The Pentagon will lift the ban on transgender individuals serving openly in the military in the upcoming weeks, Defense Department sources told reporters.
Defense Secretary Ash Carter issued a suspension on dismissing troops with gender dysphoria last year as the Defense Department worked to establish new standards, USA Today reported Tuesday.
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The Pentagon confirmed that the agency was quickly approaching a consensus after defense officials convened for a "high-level" meeting Monday.
Eric Pahon, a Pentagon spokesman, conceded the process "has taken some time" and that many want an immediate policy decision.
The Pentagon released a memo last year that said the ban would be repealed by May 27, 2016.
"It is important that we carefully consider the myriad of medical, privacy and service-unique issues so as to develop a policy that both ensures that service members who meet applicable standards are free to serve openly and addresses the readiness needs of our armed forces," Pahon said.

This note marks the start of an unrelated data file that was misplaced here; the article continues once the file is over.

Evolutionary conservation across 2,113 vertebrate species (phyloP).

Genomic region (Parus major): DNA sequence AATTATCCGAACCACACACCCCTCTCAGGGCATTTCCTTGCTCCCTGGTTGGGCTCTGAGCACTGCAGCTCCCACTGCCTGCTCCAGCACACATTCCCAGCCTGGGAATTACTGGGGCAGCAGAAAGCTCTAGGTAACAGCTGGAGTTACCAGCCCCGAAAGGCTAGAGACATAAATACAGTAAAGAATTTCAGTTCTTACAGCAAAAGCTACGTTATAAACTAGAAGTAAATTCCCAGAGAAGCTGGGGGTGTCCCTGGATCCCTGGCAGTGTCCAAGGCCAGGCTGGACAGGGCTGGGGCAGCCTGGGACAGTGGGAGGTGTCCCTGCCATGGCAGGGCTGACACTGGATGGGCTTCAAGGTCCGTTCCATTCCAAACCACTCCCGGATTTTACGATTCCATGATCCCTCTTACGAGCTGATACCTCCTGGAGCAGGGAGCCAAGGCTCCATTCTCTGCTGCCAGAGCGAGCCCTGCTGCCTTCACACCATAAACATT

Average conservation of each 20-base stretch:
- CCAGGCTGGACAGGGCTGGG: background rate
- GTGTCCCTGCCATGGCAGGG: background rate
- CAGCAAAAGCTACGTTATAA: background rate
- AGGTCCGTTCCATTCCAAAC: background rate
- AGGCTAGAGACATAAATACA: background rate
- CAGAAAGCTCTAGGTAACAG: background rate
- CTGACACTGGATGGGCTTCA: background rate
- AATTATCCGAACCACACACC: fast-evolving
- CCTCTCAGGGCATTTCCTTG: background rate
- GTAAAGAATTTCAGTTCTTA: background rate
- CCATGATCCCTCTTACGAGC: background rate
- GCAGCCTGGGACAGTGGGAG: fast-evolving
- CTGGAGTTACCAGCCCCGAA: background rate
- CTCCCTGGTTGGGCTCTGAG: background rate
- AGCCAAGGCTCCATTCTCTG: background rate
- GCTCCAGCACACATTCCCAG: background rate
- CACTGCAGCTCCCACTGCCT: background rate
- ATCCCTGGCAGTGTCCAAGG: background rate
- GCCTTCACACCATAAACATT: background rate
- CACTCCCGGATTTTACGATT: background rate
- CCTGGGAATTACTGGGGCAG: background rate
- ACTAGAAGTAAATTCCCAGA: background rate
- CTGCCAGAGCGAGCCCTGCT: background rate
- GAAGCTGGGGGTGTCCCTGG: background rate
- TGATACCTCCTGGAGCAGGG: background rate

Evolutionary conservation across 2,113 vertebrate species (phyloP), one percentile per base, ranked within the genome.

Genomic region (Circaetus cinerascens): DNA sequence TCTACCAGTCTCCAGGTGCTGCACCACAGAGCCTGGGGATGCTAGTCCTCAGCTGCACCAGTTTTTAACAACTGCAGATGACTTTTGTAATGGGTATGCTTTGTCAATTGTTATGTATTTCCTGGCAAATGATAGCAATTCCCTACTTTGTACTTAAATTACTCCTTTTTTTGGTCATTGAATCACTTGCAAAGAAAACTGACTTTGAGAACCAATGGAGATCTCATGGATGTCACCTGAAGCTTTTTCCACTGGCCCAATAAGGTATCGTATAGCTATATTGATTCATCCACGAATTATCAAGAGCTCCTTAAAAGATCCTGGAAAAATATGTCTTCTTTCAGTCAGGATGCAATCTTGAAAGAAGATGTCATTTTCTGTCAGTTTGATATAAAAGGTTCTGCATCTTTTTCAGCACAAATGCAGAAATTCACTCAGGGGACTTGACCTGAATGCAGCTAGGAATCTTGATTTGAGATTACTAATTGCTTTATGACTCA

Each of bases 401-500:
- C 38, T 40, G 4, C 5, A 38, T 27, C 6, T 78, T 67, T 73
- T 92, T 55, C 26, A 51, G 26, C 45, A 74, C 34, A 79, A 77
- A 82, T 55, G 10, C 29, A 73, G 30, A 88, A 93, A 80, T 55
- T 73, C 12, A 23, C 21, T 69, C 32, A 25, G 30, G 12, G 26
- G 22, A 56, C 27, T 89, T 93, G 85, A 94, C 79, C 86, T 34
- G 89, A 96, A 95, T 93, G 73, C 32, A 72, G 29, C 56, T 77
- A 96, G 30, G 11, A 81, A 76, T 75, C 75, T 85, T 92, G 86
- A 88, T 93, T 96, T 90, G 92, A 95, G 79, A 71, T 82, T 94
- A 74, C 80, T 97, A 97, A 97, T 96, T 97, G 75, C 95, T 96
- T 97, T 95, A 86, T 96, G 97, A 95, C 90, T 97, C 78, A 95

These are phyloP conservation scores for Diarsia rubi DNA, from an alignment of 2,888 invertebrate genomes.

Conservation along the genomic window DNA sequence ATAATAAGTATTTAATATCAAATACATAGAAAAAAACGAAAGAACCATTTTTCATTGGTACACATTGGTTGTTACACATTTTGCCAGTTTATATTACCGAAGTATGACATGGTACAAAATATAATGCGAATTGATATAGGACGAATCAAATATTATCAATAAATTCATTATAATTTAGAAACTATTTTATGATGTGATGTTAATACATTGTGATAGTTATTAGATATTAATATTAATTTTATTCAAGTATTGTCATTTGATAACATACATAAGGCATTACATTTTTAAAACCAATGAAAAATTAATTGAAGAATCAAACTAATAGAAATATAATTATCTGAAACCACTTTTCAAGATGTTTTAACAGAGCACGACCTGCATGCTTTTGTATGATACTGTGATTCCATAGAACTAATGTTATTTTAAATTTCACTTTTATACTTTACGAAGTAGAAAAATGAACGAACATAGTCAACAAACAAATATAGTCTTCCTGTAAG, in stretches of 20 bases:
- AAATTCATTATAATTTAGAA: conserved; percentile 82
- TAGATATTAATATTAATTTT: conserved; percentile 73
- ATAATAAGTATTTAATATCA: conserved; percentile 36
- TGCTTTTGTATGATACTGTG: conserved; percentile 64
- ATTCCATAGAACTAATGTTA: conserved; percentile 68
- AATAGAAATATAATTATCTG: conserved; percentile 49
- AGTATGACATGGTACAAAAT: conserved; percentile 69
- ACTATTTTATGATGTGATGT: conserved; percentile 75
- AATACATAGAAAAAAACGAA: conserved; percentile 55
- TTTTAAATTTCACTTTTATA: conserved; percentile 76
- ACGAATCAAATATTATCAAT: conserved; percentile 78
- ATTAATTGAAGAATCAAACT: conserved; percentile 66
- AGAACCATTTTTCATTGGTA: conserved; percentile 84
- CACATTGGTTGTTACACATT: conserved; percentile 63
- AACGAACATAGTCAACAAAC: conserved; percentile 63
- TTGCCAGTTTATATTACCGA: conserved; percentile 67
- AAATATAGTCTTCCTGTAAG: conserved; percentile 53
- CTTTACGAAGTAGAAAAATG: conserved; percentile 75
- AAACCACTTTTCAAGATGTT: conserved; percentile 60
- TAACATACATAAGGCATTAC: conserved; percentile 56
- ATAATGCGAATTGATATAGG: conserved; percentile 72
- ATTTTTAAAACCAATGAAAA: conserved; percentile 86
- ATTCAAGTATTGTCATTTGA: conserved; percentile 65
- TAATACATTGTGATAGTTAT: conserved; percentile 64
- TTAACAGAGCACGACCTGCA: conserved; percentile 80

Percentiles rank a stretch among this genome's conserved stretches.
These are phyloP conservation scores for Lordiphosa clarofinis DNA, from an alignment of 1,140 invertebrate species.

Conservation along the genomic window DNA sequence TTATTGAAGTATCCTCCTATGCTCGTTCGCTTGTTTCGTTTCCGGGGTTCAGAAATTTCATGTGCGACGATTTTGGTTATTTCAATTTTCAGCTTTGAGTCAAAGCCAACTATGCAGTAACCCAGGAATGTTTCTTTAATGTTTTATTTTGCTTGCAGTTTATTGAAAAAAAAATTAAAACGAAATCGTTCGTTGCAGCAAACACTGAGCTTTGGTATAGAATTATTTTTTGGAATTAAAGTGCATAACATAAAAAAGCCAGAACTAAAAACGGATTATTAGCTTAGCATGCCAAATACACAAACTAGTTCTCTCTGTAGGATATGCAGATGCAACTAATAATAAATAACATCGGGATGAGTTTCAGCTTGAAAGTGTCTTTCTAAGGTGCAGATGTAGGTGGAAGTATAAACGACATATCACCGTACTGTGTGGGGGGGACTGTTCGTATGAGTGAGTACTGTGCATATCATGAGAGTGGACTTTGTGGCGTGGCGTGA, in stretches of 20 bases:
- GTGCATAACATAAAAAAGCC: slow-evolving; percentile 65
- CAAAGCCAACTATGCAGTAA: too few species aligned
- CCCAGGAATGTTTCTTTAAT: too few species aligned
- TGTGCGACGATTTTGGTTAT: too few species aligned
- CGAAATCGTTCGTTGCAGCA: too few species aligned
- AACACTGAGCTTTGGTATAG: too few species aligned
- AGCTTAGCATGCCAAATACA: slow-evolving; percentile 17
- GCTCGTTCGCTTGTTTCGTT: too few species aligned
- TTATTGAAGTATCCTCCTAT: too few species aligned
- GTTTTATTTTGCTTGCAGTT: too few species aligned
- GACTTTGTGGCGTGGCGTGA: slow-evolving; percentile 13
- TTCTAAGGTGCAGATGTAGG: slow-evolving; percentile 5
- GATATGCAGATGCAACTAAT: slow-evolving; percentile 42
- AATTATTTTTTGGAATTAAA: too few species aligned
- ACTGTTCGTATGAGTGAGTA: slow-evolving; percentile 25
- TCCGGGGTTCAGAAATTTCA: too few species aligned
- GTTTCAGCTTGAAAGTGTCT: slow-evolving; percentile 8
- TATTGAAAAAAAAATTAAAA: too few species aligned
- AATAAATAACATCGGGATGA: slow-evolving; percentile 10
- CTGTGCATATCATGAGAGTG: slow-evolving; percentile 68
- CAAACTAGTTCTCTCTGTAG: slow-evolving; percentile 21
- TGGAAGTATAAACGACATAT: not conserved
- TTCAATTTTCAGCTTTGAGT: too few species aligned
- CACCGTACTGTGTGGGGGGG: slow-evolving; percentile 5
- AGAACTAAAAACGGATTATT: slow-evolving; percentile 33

The new guidelines would have minimal impact on the service as a whole. Fewer than 2,500 of the military’s 1.2 million active duty troops are transgender and only 65 would seek annual treatment, according to a Rand Corp. report.
Brad Carson, the Pentagon’s former undersecretary of defense for personnel and readiness who advocated to lift the ban, praised the report that changes would soon be announced.
"I am very proud to see an imminent announcement culminating in this change," Carson told USA Today. "The real accolades for this historic moment go to those brave transgender service members who raised their hands and demanded that their service and identity be recognized."